by Charles Snider, Ruby Lane Customer Service
A classic story about collectible toys and the market for toys is often a variation of someone rummaging through their parents’ home basement or attic looking for a collection of Hot Wheels, Star Wars figures, Jumeau dolls, or antique toy soldiers, only to be told: “We threw those out when you went off to college!” Does any young person know that their prized toy may become a prized investment or collectibles a few decades later?
The market for collectible, vintage, and antique toys is sophisticated, lucrative, in demand, and a lot of fun. Each year in New York at the Winter Show (formerly known as the Winter Antiques Show) and at the famous Outsider Art Show, one finds dealers with vintage and antique toys, handcrafted, and carved, with a patina that shows the toy well played with, that now sit under glass or on pedestals. Future collectible toys are also introduced during New York’s Toy Fair, happening this year from September 30 to October 3.
Both famous New York antique art fairs feature antique handmade toys from decades and centuries past right alongside the finest antiques and works of art priced in the six figures. They all have beautiful patina from being lovingly used, played with, and cherished. A new folk art or antique toy would be too good to be true.
The highest priced and most collectible antique toys are expected to show wear and use, and faded color is acceptable and expected. The value is derived from the whimsical design of its creator as well as additional things that pique the buyers’ interest such as provenance or a good tale of the toy’s life. The artist is very rarely known as most handmade toys went unsigned. Collectors tend to seek out the most detailed hand-carved toys or the most wondrous and imaginative hand-crafted toys.
Large wooden antique toys command more value in the collectibles market if they are not damaged. Unlike antique works of art and decorative items, toys were not repaired and were cared for less than other decorative or utilitarian objects, because they were toys. A fantastical dragon on wheels pulled with a rope is more desirable to collectors than a horse on wheels (which is still highly desirable and collectible).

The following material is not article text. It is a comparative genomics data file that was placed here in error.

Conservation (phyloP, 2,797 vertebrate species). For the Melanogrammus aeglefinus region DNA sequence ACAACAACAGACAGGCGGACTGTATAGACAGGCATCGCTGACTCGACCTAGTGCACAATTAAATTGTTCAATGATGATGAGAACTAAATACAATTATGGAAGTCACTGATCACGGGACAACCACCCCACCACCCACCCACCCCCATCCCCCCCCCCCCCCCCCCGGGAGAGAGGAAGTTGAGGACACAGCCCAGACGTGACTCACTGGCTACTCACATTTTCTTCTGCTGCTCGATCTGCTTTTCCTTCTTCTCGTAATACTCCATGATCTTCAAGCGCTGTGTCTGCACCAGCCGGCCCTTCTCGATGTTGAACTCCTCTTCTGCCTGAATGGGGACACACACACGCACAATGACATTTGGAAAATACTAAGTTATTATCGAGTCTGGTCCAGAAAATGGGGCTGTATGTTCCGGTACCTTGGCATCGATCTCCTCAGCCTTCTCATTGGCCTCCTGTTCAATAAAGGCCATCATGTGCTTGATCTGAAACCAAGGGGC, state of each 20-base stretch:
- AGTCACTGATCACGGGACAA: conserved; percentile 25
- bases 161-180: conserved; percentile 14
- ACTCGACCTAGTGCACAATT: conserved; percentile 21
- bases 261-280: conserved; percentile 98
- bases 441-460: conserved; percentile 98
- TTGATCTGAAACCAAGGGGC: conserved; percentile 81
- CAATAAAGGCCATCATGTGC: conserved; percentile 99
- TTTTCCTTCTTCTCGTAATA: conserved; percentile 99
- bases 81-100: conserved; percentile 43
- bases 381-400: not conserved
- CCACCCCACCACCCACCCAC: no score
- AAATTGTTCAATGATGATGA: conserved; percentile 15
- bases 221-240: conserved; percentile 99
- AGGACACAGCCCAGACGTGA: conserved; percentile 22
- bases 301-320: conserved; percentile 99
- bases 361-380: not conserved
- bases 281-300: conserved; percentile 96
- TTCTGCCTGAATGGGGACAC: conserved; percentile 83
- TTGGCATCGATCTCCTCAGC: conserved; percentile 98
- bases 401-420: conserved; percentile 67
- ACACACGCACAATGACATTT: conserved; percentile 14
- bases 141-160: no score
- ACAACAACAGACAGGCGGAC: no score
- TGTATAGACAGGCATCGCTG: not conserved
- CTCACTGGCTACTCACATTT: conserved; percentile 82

Many hand-carved wooden toys from the 18th and 19th centuries may look like they are German, or possibly Dutch, since the immigrants from Germany, and other European countries brought their artisanal craft to America, and that stylistic and design influence on furniture extended also to toys. Assigning a specific German maker to an antique hand-crafted wooden toy can be difficult.
Jump ahead to the 20th and 21st centuries collectible toys market, and the standards for excellence and value have evolved. After World War I, the introduction of factory mass-produced toys meant that many toys were identical except, perhaps, for their finish. Makers of Corgi Cars, Hot Wheels, and Matchbox cars, made by companies like Disney and Mattel which sourced the manufacture of many toys to factories in Taiwan, Japan, or China, still produce collectible and valuable toys for today’s market, with new sets of modern standards.
Condition – Toy cars, robots, action figures, and other post-war toys in unopened, original packaging command much higher prices than the vast majority of toys without the original packaging. For most collectibles produced in the post-war era, the 1960s, and later, their Holy Grail for collectors is an example discovered in someone’s attic, from an old storage locker, or collecting dust since it was stored in its original packaging. This is very rare and uncommon as, being toys, they were often opened, and the outside packaging was discarded. Some of the most highly-priced toys found in their original packaging were sourced from places like a warehouse from a closed department store or toy shop. There was an example of a rare toy that came to market in near-mint condition, still in the original package, and it was credited to the parents forgetting to wrap the toy for a holiday decades back!
Limited Edition – The term “limited edition” is often overused today. In advance of the release of a new toy saying only a set number will be made can spur the market. Older, vintage toys that are limited edition were produced to commemorate an occasion, theme, or the pop culture of its time. For instance, the Corgi cars, made in the U.K. in the 1960s, were created in the style of James Bond’s Aston Martins. As each James Bond classic movie was released the collectible value increased, especially if they were still in their original box.
Vintage toys by Disney, while produced in large volume, command higher prices in a very large market of devoted and dedicated collectors, based on their condition, and if they are still in their original package.
While I am sure it still happens, the instances of finding the toys your folks gave away or threw out your box of old childhood toys are certainly not common anymore!